‘I can’t stand International Women’s Day.’ Peirene turned off the radio. ‘Women are great. Women are powerful. Women will change the world. Since I woke up this morning, I haven’t heard anything else. One day of idle chatter won’t change anything. If you want gender equality you have to work at it over generations.’
Peirene bent over her keyboard and her fingers hammered furiously. ‘And anyway, if there is a Women’s Day, there should at least be a Nymph’s Day too. What about equality for ancient Greeks nymphs? ‘ Then she muttered just in earshot ‘Judging by the atmosphere in this office, I don’t think that exists yet’.
Molly and I both refrained from commenting. After a few minutes though Molly cleared her throat: ‘Well, I think we shouldn’t ignore Women’s Day completely. We can be proud. 57.8% of our authors and 61.9% of our translators are women. So why don’t we launch a flash sale for one day and put all 19 of our women authored and translated books on sale at half price. Maybe we will increase their exposure today?’
Peirene rolled her eyes. ‘I won’t hold my breath. People talk but they don’t act. Even on women’s day.’
‘Molly, I think it’s a brilliant idea’ I intercepted ‘let’s do it.’ But what I didn’t say was that I, too, suspected that we wouldn’t win many sales. We run monthly offers, and usually that leads to about 5 new customers. Not more. Still, I liked Molly’s enthusiasm.
‘You see, that’s what I mean,’ Peirene now let her gaze travel from me to Molly and then back to me. ‘My opinions don’t seem to count any longer. My rights as a Nymph are being ignored. My voice goes unheard. It’s the Ancient Greek Nymphs that are silenced in this world, day in, day out. And no one stands up for their rights.’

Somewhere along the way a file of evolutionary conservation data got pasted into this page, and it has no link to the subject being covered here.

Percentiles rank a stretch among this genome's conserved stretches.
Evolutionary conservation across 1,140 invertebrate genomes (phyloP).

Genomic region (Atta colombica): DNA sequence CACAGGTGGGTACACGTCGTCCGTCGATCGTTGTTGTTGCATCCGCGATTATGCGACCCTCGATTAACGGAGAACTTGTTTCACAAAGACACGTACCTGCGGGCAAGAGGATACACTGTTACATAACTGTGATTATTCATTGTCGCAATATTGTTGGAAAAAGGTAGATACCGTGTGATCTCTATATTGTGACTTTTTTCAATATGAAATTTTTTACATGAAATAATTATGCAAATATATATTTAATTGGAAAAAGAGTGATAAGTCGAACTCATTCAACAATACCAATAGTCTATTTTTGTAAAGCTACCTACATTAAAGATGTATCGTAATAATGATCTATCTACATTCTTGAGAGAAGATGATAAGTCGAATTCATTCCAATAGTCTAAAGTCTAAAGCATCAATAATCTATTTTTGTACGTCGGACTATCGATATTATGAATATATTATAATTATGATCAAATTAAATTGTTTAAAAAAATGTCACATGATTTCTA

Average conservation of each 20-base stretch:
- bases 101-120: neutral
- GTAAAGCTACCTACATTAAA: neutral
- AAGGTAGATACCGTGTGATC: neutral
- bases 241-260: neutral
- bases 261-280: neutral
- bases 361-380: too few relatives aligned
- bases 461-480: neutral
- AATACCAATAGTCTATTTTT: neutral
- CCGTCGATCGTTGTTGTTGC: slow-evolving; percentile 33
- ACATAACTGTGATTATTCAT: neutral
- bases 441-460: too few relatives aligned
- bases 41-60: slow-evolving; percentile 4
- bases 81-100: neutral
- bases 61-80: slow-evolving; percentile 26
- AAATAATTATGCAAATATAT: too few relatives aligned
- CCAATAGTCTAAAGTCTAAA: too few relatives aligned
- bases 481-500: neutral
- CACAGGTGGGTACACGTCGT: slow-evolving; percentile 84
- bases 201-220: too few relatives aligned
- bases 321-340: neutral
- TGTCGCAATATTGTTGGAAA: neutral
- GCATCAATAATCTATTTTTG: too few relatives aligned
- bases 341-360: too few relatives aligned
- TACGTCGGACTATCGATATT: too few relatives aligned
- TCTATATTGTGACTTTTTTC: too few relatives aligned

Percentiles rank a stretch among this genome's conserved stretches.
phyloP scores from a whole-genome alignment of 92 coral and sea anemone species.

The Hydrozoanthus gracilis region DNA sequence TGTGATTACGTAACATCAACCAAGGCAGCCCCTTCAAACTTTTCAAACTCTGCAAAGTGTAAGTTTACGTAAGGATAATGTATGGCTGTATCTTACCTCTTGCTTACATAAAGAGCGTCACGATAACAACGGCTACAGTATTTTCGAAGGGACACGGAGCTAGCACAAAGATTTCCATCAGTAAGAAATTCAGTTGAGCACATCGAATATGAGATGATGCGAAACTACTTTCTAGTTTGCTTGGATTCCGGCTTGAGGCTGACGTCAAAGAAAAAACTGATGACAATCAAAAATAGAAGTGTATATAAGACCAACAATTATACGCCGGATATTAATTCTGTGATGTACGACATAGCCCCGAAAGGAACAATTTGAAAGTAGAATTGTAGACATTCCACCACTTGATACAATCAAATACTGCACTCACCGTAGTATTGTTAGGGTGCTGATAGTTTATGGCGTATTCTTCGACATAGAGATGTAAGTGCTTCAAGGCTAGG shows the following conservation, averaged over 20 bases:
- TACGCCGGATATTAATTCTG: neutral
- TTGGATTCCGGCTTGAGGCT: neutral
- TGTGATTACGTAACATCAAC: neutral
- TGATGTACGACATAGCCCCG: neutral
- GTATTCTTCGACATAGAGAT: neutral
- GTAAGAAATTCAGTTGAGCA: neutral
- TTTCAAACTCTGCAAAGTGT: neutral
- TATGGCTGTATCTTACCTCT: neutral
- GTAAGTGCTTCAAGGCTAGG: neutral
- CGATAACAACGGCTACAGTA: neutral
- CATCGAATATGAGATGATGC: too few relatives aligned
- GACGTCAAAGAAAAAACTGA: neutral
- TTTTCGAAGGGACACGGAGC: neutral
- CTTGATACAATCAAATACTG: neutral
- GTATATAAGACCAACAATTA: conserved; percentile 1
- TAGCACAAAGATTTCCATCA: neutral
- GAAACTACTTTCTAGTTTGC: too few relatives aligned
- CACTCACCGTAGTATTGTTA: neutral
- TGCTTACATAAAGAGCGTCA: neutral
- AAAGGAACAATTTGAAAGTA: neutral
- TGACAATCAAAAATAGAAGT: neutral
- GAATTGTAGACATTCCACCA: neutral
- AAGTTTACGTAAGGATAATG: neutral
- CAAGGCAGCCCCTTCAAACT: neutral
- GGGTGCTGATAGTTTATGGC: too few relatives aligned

Two hours later and we had already received 20 new orders. Some bought one book, others four or five, and a few bought also non-sales books. And so far we had only promoted the offer on twitter. Now Molly ran a special advertisement on facebook and then she sent an email to our mailing list. The response was fantastic. By midnight over 80 orders had come in and we had sold nearly 250 books. Our best online sales day ever.
The next day Peirene walked in carrying a pink cake. ‘For the three of us to share!,’ she announced. ‘I’ve totally changed my mind about Women’s Day.’ Then she smiled at me sweetly. ‘And of course I don’t mind the lack of an International Nymph’s Day. I’m not that badly treated. I was just a tiny bit jealous. So,’ her smile turned even sweeter, ‘how about just a one-off Nymph’s Day? Today. I was wondering – since we earned so much yesterday – whether you could you give me a pay rise? I’ll then take the day off to check out the spring fashion.’
Sadly, I couldn’t give Peirene the day off. There were all the new orders to deal with.
‘I thought we are all sisters,’ Peirene grumbled. ‘Isn’t that part of the International Women’s Day idea. Sisterhood and love and support among all women worldwide. But you don’t behave like my sister. You behave like my boss.’ The Nymph pulled a face.
I laughed. ‘I am your boss, Peirene. And that means I express my love for you by keeping our priorities in mind. And first of all we need to send out the books. Otherwise our customers will become dissatisfied and might even cancel their orders.’ I paused. ‘And if all the work gets done today, I might give you a lie-in tomorrow morning.’
By Meike Ziervogel
Image by Helena Jacoba, creative commons.
This blog was originally published on 13 March 2018 as part of Peirene Press‘s series Things Syntactical. The Pain and Passion of a Small Publisher.